You may come across the "Eszett" = ß - it is simply a double "S" -> "ss"

 Gruß (greeting) is said "grooss"

"Th" is not like the English "the". Just switch in a "T"

Theadore - is said "Tea-a-door"

Ending "e"

English has a special rule that says that if there is an "e" at the end of the word, it is silent and instead modifies the sound of the vowel in the word, but German does not have that rule, so say an ending "e" as "uh"/"e"

English: "cash" is said "kash"

English: "cache" is said "kaysh"  (say the name of the vowel "a")

German: "Schule" (school) say the trailing "e": "Shul-uh"

Vowels ie and ei together

Many German words have these two vowels together and there is a very simple trick to get them right, by saying the 'English name of the second vowel'.

ie  - say it as the name of the English letter "E" rhymes with "he"

ei  - say it as the name of the English letter "I" rhymes with "eye"


Stein (stone) - say St <eye> n (Rhymes with wine)

Wein (wine) - say V <eye> n (Rhymes with wine)

Wien (Vienna) - V "E" n    (Rhymes with bean)

Eisenbahn (railway) - Eye-zen-baan.

Einstein (surname) - say "eye-n-st-eye-n" (most people get this name right, in fact all family names ending in "-stein" are pronounced like "-wine")

Spiel (play) is pronounced Schpeel


Umlauts are the two dots over some vowels, (called diaeresis). Just read an umlauted letter as if it was followed by an "e"...

Märklin -> Maerklin   "Mare-clean"

Möwe -> "Moev-uh"

Über -> Ueber

Other help


All nouns in German are capitalized, not just special nouns.


The names of vowels in German is very confusing for English speakers

"A" is called "ah"

"I" is called "E" "E wie Ida" (I as in Ida)

"E" is called "E" but sounds like "A" "E wie in Emil" (E as in Emil)

"O" is called "or"/"awe"

"Y" is called "Ypsilon" (Upsilon)


When spelling a word, it is common to drop into the phonetic alphabet mostly made up from common names of people that are unambiguous, just write down the first letter of the stream or words....

Dora Anton Ludwig Emil = Dale

Schule Ulrich Ludwig Theadore Zeppelin = Schultz


Liliput 111 locomotive

I recently bought an old train set which included some Märklin items (ES 800, CM800, and 3024) and in addition to those, an old 3-rail Liliput tank locomotive and a Shell tanker.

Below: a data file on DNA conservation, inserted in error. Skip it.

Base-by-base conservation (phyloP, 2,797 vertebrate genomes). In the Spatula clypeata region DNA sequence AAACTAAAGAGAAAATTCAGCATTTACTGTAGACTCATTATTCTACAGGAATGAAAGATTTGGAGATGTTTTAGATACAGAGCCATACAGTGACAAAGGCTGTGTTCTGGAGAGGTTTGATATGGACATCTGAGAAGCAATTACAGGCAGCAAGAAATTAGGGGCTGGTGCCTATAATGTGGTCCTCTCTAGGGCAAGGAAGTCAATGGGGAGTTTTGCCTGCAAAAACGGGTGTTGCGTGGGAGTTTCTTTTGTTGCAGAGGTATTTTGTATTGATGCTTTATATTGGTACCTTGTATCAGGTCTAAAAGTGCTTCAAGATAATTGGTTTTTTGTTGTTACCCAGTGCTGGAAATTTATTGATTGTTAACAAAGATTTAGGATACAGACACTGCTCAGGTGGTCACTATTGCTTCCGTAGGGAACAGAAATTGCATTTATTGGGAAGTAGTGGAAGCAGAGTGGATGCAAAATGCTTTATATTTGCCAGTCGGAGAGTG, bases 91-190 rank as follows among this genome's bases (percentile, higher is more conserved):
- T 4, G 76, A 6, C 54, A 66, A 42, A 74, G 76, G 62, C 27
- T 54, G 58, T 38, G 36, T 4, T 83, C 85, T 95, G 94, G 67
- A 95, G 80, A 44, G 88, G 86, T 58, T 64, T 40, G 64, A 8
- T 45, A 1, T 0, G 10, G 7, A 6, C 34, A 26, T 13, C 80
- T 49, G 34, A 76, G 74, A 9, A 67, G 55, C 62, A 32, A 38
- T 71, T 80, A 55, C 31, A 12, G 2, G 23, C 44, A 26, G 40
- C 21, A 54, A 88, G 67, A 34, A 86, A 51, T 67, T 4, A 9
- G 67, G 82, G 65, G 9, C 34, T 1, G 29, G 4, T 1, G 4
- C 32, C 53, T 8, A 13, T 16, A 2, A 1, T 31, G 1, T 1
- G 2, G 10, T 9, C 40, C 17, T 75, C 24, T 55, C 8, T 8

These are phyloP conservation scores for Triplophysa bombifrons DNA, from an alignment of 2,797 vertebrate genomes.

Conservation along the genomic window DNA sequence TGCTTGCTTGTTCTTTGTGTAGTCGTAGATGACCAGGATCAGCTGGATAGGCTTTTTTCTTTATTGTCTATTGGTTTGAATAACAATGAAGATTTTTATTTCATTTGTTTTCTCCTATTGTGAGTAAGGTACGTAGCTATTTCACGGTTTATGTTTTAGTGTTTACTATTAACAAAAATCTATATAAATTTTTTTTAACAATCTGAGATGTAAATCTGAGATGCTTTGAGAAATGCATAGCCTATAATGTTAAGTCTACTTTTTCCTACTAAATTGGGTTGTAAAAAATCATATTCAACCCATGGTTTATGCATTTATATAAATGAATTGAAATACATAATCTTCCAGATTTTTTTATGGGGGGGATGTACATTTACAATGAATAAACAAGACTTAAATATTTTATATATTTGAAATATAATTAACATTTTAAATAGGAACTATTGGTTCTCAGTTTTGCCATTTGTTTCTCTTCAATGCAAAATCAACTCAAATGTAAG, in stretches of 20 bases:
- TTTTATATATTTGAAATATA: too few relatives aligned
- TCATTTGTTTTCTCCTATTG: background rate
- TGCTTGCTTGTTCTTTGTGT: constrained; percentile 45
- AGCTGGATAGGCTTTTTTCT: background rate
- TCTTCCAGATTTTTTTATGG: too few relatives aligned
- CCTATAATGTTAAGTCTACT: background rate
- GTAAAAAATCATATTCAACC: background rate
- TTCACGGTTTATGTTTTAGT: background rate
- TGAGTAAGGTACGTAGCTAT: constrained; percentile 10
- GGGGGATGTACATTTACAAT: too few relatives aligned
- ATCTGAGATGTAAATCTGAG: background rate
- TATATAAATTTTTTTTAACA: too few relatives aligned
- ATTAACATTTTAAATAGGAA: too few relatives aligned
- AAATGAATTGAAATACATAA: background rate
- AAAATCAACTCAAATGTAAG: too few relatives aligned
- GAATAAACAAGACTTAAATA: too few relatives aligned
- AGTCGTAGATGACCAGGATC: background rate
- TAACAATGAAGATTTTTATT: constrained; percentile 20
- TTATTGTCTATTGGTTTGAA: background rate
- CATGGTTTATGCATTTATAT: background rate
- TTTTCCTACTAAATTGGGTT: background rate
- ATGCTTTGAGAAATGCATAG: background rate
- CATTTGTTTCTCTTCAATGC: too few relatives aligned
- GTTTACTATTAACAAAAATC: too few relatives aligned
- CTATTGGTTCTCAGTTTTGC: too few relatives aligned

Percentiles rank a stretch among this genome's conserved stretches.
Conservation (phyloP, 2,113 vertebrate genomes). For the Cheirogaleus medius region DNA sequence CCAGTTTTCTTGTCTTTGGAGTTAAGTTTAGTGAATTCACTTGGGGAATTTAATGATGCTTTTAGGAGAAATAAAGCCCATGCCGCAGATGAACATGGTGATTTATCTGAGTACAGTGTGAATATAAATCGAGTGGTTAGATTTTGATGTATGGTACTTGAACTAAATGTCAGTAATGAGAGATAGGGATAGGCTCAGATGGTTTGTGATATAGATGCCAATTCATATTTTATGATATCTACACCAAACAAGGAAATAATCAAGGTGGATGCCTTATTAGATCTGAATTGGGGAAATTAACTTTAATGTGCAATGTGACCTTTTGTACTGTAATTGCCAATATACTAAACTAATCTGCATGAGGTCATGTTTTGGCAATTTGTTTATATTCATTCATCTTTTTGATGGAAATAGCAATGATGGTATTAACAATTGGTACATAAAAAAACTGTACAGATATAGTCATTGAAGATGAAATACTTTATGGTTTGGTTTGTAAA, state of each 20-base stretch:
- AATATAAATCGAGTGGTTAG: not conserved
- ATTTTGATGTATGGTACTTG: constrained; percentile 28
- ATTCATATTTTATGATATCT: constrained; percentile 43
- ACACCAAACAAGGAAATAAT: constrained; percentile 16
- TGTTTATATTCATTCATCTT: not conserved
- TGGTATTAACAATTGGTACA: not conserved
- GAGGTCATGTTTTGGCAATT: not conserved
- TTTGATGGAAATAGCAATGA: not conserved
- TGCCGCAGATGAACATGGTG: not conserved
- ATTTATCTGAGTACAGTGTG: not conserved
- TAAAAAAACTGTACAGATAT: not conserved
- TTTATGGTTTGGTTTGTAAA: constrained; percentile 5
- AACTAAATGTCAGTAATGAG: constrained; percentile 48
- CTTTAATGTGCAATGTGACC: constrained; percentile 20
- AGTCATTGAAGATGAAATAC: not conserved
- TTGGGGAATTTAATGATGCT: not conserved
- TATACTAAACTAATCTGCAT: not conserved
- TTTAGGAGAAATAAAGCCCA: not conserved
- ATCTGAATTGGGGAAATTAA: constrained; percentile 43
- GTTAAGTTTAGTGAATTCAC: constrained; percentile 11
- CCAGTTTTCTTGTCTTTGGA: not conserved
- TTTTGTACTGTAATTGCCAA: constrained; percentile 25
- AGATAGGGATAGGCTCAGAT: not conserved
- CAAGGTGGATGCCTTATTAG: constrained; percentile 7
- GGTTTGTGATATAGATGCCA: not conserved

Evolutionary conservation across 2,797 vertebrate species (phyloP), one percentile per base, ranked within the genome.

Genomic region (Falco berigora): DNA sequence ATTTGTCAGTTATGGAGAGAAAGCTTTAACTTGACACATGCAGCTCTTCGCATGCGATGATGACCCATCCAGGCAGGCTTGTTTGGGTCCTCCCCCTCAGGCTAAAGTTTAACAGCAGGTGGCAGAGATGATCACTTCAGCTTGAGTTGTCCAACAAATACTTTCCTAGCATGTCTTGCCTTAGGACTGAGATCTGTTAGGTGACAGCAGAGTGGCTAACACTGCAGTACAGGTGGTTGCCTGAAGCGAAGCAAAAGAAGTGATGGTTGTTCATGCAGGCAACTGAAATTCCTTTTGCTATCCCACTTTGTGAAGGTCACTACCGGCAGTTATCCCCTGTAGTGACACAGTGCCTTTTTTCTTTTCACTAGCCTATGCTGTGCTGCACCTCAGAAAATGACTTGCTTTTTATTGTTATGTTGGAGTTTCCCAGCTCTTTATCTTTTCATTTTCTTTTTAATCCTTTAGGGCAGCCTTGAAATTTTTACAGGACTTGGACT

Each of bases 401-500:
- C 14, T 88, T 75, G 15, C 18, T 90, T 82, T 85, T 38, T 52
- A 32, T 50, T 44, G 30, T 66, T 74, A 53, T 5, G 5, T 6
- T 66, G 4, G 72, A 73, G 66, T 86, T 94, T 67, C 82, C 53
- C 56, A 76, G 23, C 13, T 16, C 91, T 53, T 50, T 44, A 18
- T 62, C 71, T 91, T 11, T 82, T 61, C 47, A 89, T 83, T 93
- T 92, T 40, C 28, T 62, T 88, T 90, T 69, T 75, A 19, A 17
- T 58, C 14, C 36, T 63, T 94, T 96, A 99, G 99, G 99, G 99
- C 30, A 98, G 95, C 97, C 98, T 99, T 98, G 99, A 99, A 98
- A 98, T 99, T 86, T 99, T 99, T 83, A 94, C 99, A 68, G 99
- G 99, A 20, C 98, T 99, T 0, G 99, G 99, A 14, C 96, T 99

Cable ducts

Observe almost any railway track in Europe and you will likely notice a line of cement tiles running all along the track-bed. These are the covers of ducts that carry electrical cables used for running the railway.

I decided I would add some to my layout and set about creating some designs which could be printed on my 3D printer. The first question was, "How big are they?" I spent some hours browsing through the online product catalogs of European manufacturers who specialize in making the ducts and various trackside accessories for the rail industry. They come in almost every size imaginable!

I settled on making ducts 40cm wide, and designed them with gaps between the edges and covers.


3D printing for a model train layout

I watched the 3D printing technology progress from afar with great anticipation. In August 2020 I decided to take the plunge and see what I could do with the technology.

I decided to record my experiences as well as detail what the process involves in making something that is usable on the layout.

sample items printed with 3D printer


Distance marker stones

A few years ago I added modern distance marker signs around the layout. I decided I also wanted to have the old style cement markers that can usually be found along most German train tracks.


Indusi magnets

I decided to add some Indusi magnets to my layout. You may ask, what an Indusi magnet is...  Well it is not so much a magnet, it is resonance transformer that is located next to the rails of most German train tracks. When activated, these units, reduce the magnetism of a corresponding unit on a passing train, and that in turn triggers a signal in the train that can influence the speed of the train.

Typically these placed ahead of, and at main signals. They are also placed near level crossings. There are three frequencies used, and each frequency indicates a different type of speed check.

The first one encountered is usually at the distance signal, a 1000Hz signal tells the train driver that a main signal is being approached. A tone sounds, and the driver must press a button to acknowledge the warning within 4 seconds. If not, the train is slowed.

Then, about 250m before the main signal, a 500Hz Indusi will trigger a speed check of the train to ensure that it has slowed sufficiently in order to stop at the main signal.

The third one, at 2000Hz, is placed at the main signal. If this one is active when a train passes, then the train is stopped automatically.

This is what they look like, and the top is usually painted yellow:

Indusi mage from Wikipedia
Indusi prototype image by WHell  reproduced under CC BY-SA 3.0